Shot in muted hues and pale light which make its real location, Dunmore East, look especially serene it is hard to decide whether Redwater is a silly show redeemed by its seriousness, or a serious show alleviated by its silliness

Kat and Alfie’s quest is slowed by native distrust, uneasy transitions and a minefield of Irish clichés

Jocelyn (Naomi Battrick), Verity (Niamh Walsh) and Alice (Sophie Rundle). Photograph: Sky

Bill Gallagher’s immensely unsubtle writing results in absurd, generic and risible TV

Boys on tour: Ed Byrne and Dara O Briain on southeast Asia

They make for sensitive presenters and endearingly awed tourists, but don’t expect comedic fireworks when Dara and Ed go on holida(...)

“The production suggests everyone is the product of stifling or corrupting forces”

It’s hard to know what to make of the sexual politics of John B Keane’s play

Eva O’Connor and Stephen Jones in Fishamble’s Maz and Bricks. Photograph: Patrick Redmond

If even the Dublin Luas lines will eventually connect, then why can’t two people come together despite their political differences(...)

Ian McShane, once again enjoying the dry comedy of acting the scoundrel, as Mr Wednesday in American Gods

Folding durable ancient myths into disposable Americana, American Gods must first appease the demands of Neil Gaiman’s fanbase

Panoraia and Dr Ciara Kelly in Body Shopping

This moralising documentary could have some further work done, and predictably finds people in urgent need of a confidence transfu(...)

Hot Girls Wanted: Turned On explores how technology has changed the sex industry and even sexuality, normalising porn and supercharging desire

A new documentary series on technology and sex depicts a fascinating, horrible achievement: we have finally managed to take the pe(...)

 Rory Nolan at rehearsals for “Waiting for Godot”: “For that energy the comic character has to have, there has to be a dark side to it.” Photograph: Alan Betson

Druid actor Rory Nolan takes his comedy seriously - which may explain his impressive ability when it comes to theatre, and to trol(...)

Desperate housewives: Big Little Lies

It was tempting to dismiss this show as something befitting the playground. (Or, at least, I did.) But it repaid closer attention (...)

Former artistic dirctor of the Gate Theatre Michael Colgan claimed that the 2015 production of Romeo and Juliet (above) was so poorly attended that “we’ll be paying for it for two years”. Photograph:  Pat Redmond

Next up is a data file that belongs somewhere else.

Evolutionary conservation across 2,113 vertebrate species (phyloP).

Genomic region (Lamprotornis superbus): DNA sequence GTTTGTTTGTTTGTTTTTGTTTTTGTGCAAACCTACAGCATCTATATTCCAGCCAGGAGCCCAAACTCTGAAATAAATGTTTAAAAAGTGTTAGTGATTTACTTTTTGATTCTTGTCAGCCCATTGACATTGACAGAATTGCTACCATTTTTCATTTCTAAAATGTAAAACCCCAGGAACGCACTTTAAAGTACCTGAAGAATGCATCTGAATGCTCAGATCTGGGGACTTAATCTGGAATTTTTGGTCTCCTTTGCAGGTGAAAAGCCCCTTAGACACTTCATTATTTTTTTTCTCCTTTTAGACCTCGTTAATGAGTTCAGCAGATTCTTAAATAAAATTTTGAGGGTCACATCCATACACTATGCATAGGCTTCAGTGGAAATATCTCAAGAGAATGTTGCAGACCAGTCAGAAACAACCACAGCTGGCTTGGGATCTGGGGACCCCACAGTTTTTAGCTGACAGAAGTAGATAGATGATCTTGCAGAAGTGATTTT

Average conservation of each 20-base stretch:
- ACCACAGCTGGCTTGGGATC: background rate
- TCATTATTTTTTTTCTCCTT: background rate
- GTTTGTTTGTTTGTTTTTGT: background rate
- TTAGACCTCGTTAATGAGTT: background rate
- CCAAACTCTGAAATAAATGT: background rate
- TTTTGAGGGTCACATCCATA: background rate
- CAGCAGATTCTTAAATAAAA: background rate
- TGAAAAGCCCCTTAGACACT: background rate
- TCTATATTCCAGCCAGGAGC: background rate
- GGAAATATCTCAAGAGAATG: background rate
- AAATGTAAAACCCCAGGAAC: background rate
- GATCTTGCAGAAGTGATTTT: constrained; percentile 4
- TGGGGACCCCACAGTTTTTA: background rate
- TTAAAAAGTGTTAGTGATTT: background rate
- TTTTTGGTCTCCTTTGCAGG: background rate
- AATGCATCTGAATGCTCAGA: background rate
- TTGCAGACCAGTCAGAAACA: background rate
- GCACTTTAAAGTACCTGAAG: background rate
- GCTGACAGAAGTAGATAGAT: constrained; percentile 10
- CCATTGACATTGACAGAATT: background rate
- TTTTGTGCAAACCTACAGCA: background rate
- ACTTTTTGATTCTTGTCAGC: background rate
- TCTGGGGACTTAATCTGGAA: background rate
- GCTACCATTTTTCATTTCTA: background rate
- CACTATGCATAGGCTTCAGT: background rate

Culture Shock: A report finds the Gate’s audience has it in a chokehold – but rather than pander to its audience’s supposed tastes(...)

The cast of Versailles attend a press screening

The most expensive ever French TV show hits our screens for a second season. So what is a king to do?

 DI Sleet as a male model in an art class with Richard Osman.  Photographer: Oliver Upton

Björk, the sparkling pixie dream child, has been murdered, in the return of the ludic, improvised celebrity-addled Murder in Succe(...)

Selina’s loyal “body man” Gary (the brilliant Tony Hale), her walking handbag, is  likely to be buried with her

A year ago, the scabrous comedy Veep seemed like a sour joke about chaotic US politics. Now it returns like an escapist parallel u(...)

Guerrilla ties to hit a number of moving targets

What’s good enough for Derry is good enough for Brixton, in Sky’s tough new show on an overlooked British history

‘See, Julia has autism,’ says Alan Marouka, the token human, ‘she likes it when people know that’

As ever, Sesame Street shows society how to be that bit more accepting, with a character modelled on her performer’s autistic son

The show labours intensely, and slowly, to draft in familiar faces from Breaking Bad, as though rewarding patient fans

Bob Odenkirk’s engaging huckster is a man who can neither escape his past nor his future

Hoteliers Francis and John Brennan with James and Joanna Fennell of   Burtown House   near Athy in County Kildare. Photograph: RTE

Francis and John Brennan have to upscale a small café to a 100-seat restaurant, which is not easy when the owners turn the car-par(...)

Rob Brydon is too eager to impress, while Steve Coogan is a libidinous loner with few interests beyond himself in The Trip to Spain

On Sky Atlantic, the comedy duo play versions of each other (and everyone else) while on a road trip obsessed with the final desti(...)

‘Oh my God, I didn’t write this script’:  Áine Lawlor and Ella McSweeney on Big Week on the Farm

This experiment in agri-tainment, broadcast live from Cavan pastureland, is an immensely stressful exercise in animal husbandry

Ireland’s Property Crisis: Ceire and Maurice Sadlier with their family

TV Review: Part 1 of the RTE documentary offers numerous personal stories but no answers

Selina Cartmell on the roof of the Gate Theatre: “I hope artists  will feel it is a theatrical home for them to create their strongest work, their most inspired work.” Photograph: Agata Stoinska

In her first interview in her new role, Selina Cartmell, only the fourth artistic director in the Gate's 90-year history, discusse(...)

Richard Dormer and Alexandra Moen in Fortitude. Photograph: Sky Atlantic